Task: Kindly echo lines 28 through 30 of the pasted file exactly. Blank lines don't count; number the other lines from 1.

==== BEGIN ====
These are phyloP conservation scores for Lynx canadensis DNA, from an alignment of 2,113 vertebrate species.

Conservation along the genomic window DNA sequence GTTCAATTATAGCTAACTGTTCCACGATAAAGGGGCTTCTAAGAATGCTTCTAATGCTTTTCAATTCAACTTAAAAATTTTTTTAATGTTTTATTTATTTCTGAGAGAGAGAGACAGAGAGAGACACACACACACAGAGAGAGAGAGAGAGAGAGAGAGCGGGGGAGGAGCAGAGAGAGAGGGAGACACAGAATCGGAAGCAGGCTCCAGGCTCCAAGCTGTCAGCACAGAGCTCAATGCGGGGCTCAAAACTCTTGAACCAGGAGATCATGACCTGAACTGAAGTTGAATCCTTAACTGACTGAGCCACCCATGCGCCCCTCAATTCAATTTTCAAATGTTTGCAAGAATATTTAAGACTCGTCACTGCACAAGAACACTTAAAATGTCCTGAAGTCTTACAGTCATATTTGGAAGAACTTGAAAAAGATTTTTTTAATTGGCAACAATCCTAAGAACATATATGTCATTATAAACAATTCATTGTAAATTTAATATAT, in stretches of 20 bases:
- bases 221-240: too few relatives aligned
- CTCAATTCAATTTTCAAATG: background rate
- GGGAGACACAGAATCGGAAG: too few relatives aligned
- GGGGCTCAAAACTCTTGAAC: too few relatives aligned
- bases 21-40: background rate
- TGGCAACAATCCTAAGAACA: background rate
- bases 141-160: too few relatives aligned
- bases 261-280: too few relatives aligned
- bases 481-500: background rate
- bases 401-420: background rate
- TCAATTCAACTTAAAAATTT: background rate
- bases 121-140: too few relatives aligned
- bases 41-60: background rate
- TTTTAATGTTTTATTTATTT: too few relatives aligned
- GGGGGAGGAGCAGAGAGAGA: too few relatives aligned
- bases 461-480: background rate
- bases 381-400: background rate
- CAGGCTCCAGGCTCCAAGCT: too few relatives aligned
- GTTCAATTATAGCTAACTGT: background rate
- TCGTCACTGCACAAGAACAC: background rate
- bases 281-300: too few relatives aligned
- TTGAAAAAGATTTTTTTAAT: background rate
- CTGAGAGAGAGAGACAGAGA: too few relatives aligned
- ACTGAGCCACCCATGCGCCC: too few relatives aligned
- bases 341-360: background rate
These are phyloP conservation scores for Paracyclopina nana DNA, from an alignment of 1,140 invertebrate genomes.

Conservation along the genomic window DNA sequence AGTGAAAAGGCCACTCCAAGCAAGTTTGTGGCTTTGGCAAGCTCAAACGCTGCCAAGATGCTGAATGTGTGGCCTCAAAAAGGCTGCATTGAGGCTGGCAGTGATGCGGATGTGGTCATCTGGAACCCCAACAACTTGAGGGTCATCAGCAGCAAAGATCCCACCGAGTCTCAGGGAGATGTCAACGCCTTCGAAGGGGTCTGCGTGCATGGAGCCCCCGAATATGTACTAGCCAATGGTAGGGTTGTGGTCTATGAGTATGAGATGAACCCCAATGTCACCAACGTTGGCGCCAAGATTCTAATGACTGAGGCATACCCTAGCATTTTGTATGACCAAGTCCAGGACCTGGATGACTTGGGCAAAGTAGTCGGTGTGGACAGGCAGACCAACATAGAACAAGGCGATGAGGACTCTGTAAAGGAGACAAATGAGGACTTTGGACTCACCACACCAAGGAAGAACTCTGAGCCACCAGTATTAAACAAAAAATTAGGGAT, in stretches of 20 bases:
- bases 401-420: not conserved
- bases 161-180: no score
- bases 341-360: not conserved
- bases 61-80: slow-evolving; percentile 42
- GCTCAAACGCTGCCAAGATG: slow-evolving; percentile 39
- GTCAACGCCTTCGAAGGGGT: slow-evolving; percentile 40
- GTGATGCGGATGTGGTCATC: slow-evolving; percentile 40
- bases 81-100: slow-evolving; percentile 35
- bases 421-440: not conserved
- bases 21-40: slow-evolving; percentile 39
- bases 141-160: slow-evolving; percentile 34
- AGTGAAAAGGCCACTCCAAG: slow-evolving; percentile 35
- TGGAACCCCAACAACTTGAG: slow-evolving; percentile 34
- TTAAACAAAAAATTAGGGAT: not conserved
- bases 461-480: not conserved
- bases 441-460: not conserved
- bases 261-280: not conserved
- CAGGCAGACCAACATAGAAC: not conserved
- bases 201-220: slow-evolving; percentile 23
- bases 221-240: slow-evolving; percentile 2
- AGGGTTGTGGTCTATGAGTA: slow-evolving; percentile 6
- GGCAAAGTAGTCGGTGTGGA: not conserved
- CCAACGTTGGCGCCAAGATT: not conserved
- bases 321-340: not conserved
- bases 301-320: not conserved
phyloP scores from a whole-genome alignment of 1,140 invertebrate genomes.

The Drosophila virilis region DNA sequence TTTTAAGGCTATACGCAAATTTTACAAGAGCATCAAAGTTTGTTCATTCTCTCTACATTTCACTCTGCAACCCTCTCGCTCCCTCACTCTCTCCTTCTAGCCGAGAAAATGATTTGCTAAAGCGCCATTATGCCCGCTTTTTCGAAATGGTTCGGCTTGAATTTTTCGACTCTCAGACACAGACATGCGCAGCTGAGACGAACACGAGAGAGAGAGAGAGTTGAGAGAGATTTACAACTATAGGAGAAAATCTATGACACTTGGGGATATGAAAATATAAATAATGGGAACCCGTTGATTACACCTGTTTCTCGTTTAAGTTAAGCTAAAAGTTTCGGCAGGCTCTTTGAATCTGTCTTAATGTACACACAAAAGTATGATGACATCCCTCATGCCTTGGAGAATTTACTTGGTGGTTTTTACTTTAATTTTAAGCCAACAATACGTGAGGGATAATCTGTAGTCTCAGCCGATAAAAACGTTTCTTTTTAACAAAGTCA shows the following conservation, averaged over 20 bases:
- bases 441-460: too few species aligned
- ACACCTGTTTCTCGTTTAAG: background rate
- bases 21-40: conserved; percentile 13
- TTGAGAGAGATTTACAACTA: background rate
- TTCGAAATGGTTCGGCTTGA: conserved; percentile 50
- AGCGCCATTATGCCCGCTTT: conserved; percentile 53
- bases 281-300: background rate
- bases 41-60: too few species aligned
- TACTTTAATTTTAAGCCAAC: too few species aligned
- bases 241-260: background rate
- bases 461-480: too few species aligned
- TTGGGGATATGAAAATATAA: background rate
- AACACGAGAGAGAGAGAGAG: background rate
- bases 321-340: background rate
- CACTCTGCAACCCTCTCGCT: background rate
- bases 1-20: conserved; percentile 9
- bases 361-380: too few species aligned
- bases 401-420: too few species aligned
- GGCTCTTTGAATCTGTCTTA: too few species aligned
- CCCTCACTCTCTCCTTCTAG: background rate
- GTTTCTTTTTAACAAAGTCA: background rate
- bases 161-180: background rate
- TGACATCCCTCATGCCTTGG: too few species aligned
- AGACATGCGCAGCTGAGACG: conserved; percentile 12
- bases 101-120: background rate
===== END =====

These are phyloP conservation scores for Paracyclopina nana DNA, from an alignment of 1,140 invertebrate genomes.

Conservation along the genomic window DNA sequence AGTGAAAAGGCCACTCCAAGCAAGTTTGTGGCTTTGGCAAGCTCAAACGCTGCCAAGATGCTGAATGTGTGGCCTCAAAAAGGCTGCATTGAGGCTGGCAGTGATGCGGATGTGGTCATCTGGAACCCCAACAACTTGAGGGTCATCAGCAGCAAAGATCCCACCGAGTCTCAGGGAGATGTCAACGCCTTCGAAGGGGTCTGCGTGCATGGAGCCCCCGAATATGTACTAGCCAATGGTAGGGTTGTGGTCTATGAGTATGAGATGAACCCCAATGTCACCAACGTTGGCGCCAAGATTCTAATGACTGAGGCATACCCTAGCATTTTGTATGACCAAGTCCAGGACCTGGATGACTTGGGCAAAGTAGTCGGTGTGGACAGGCAGACCAACATAGAACAAGGCGATGAGGACTCTGTAAAGGAGACAAATGAGGACTTTGGACTCACCACACCAAGGAAGAACTCTGAGCCACCAGTATTAAACAAAAAATTAGGGAT, in stretches of 20 bases:
- bases 401-420: not conserved